22 Mar 2012

Osage Oranges Were Made For Megafauna

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Since arriving in Virginia, Karen and I have frequently marveled at the Osage orange, a fruit-producing tree not encountered in my native Pennsylvania or in New England where we attended college and resided for decades.

The Osage orange was evidently ill-advisedly imported into Virginia as a decorative tree, and it responds to that hospitality by covering the ground every Fall with enormous bumpy fruits that nothing eats and which simply lie on the ground and rot.

I wondered out loud recently why a tree would bother to produce enormous fruits in great quantity that were inedible. Fruit production, after all, constitutes a system of bribery by members of the botanical kingdom. The tree or bush produces a tasty fruit or berry, and birds and animals consume them and consequently carry away and redistribute the plant’s seeds.

There are all those Osage orange trees busily producing gigantic, but inedible, citrus fruits that nobody wants. Why is this? I wondered. It just seemed very strange.

Happily, Karen found the answer just a few days later, in American Forests.

It turns out the Osage orange fruits, like certain others, used to have customers who liked eating them. Unfortunately, their natural Pleistocene megafauna audience went extinct.

[L]et’s return to the forlorn fruit of the Osage orange. Nothing today eats it. Once it drops from the tree, all of them on a given tree practically in unison, the only way it moves is to roll downhill or float in flood waters. Why would you evolve such an over-engineered, energetically expensive fruit if gravity and water are your only dispersers, and you like to grow on higher ground? You wouldn’t. Unless you expected it to be eaten by mammoths or ground-sloths.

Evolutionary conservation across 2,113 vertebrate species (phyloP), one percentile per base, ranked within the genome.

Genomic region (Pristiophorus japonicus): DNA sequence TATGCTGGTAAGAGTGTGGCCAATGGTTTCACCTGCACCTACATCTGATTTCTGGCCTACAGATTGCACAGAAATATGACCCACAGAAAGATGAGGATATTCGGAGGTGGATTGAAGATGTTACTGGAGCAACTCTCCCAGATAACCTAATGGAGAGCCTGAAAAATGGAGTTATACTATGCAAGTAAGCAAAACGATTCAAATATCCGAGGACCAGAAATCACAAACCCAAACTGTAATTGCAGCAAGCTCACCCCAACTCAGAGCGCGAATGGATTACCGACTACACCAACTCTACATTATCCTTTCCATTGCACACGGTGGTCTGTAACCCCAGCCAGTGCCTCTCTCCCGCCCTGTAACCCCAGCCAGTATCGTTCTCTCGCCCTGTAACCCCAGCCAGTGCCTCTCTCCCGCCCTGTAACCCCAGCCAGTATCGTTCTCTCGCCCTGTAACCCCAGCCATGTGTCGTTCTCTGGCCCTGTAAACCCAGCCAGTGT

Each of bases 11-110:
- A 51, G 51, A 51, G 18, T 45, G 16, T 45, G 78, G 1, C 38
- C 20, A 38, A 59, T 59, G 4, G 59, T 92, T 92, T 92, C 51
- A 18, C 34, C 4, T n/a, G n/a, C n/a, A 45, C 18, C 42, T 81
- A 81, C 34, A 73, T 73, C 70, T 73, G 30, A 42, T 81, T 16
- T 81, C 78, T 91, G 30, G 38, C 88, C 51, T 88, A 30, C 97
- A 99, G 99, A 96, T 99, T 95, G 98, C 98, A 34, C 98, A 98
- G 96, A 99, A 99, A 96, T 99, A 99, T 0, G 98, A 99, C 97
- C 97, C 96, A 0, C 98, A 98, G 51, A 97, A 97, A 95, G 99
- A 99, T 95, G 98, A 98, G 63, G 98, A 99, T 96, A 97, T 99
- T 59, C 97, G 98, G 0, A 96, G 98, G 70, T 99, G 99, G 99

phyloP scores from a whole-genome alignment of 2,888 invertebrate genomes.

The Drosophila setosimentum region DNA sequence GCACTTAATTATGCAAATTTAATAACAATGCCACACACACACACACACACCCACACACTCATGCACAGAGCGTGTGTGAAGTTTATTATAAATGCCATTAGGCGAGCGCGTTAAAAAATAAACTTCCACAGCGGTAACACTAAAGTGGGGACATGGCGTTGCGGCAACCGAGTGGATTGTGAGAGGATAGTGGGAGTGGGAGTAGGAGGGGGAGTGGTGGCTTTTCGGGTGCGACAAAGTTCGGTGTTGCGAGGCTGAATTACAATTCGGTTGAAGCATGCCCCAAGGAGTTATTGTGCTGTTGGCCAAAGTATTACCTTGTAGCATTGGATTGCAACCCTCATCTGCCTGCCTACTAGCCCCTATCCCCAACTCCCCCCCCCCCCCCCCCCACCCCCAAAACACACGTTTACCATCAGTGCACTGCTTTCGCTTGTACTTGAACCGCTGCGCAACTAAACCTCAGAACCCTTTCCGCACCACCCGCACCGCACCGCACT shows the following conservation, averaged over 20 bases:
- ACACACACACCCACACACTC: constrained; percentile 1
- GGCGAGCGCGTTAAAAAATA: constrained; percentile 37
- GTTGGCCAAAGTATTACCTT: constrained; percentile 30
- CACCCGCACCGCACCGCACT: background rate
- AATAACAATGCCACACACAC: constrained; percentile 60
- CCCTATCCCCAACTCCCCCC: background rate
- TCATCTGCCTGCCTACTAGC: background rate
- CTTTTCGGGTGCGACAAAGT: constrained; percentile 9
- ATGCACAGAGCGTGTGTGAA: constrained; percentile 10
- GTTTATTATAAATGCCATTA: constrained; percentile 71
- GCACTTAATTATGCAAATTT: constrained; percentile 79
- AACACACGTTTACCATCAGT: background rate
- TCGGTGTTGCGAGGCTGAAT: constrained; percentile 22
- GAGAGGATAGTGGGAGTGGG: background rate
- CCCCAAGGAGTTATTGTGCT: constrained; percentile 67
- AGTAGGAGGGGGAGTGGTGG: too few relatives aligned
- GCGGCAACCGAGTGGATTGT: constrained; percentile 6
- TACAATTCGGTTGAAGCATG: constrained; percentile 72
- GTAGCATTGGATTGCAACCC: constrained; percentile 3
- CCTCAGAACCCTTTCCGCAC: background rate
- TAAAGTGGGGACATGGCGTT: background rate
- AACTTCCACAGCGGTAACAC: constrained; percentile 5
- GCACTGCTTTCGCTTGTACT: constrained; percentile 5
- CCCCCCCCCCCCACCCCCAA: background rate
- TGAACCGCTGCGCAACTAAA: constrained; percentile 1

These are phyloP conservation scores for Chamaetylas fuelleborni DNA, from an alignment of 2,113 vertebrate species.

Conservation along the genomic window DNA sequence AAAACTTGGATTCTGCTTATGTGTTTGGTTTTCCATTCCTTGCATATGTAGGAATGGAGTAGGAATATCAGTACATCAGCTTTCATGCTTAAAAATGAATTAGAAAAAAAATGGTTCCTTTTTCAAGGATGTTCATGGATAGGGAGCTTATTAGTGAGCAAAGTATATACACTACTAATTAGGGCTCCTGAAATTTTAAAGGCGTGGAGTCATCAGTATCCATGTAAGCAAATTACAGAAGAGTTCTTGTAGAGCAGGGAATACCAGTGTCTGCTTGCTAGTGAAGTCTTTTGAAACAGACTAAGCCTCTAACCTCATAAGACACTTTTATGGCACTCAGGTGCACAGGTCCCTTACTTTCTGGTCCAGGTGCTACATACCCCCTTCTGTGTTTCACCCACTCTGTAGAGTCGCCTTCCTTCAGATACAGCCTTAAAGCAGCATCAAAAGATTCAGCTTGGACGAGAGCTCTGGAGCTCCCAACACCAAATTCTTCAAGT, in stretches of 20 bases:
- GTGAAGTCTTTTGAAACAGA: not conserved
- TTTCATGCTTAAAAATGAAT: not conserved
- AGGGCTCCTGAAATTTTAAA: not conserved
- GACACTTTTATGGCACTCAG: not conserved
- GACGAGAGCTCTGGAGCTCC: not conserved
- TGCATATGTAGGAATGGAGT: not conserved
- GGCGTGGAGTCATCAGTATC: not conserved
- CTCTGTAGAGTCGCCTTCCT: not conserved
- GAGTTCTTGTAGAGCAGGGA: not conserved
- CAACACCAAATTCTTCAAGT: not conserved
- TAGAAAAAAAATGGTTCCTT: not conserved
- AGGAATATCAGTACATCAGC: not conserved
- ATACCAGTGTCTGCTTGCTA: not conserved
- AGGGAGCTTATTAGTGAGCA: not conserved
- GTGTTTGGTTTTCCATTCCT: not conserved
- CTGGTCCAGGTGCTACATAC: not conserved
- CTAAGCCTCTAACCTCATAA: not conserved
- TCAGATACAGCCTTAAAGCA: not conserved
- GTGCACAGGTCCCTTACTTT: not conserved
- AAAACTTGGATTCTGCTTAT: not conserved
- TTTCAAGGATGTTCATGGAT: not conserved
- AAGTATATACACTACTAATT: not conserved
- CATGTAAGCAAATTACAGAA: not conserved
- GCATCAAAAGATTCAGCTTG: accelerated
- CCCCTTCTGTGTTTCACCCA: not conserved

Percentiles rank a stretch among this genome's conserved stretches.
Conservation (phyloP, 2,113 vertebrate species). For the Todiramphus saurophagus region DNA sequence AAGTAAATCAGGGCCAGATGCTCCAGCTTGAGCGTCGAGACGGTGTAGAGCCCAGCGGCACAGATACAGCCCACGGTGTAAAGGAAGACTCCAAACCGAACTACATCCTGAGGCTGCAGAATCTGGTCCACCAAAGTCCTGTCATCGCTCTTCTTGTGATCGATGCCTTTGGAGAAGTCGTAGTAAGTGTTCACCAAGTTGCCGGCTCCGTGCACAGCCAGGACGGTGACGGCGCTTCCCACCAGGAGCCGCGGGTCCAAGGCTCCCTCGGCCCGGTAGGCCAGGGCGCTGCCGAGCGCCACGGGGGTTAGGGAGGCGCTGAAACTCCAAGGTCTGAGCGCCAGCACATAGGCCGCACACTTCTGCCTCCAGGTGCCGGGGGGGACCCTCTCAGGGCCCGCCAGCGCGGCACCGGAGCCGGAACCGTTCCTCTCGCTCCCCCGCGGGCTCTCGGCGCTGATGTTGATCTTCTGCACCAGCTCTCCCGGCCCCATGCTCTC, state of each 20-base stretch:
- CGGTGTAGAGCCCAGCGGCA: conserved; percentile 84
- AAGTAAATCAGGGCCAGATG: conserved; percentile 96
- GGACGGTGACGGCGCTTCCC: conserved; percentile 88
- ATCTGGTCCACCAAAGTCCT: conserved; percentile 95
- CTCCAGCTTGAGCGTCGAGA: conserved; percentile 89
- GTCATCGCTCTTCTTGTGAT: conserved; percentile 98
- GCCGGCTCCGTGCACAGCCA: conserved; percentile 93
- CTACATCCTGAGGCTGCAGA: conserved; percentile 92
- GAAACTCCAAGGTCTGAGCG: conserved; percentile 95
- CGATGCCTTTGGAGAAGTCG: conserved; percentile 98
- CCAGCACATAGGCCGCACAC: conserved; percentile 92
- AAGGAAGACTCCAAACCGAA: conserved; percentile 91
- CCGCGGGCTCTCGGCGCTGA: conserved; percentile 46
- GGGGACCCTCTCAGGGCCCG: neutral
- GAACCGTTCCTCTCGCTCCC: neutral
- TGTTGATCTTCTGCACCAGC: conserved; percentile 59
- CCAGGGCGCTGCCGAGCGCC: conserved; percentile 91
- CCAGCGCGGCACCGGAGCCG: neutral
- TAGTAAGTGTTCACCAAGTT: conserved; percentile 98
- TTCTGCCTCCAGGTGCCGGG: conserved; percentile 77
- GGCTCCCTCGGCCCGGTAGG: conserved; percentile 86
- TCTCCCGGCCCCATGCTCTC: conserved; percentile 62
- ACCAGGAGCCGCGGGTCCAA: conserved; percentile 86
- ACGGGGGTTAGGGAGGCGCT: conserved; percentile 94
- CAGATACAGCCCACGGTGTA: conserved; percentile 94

According to my field guide, Osage-orange has a limited natural range in the Red River region of east-central Texas, southeastern Oklahoma, and adjacent Arkansas. Indians used to travel hundreds of miles for the wood, prized as the finest for making bows. Then European settlers planted it widely as living fences, taking advantage of the tree’s ability to spread via shoots from lateral roots. But Osage-orange persisted, and became widely naturalized long after the invention of barbed wire rendered them useless to farmers. The tree can now be found in 39 states and Ontario. If Osage-orange does so well elsewhere, why was it restricted to such a small area?

The answer likely lies in the disappearance of its primary disperser. Without mammoths, groundsloths, and other megafauna to transport its seeds uphill, the range of the species gradually shrank to the Red River region. In fact, fossils tell us that Osage-orange was much more widespread and diverse before the megafaunal extinctions. Back then, Osage-oranges could be found north up to Ontario, and there were seven, not just one, species in the Osage-orange genus, Maclura.

Another anachronistic tree is the Kentucky coffeetree, so named because early Kentucky settlers used its beans as a coffee substitute. Coffeetrees have tough, leathery pods with large, toxic seeds surrounded by a sweet pulp. Water cannot penetrate the thick seed coat to begin germination unless it is abraded or cut. Sounds like mammoth food to me. The natural range of coffeetrees is concentrated in the Midwest, but without its megafauna disperser, it is generally rare and mostly limited to floodplains.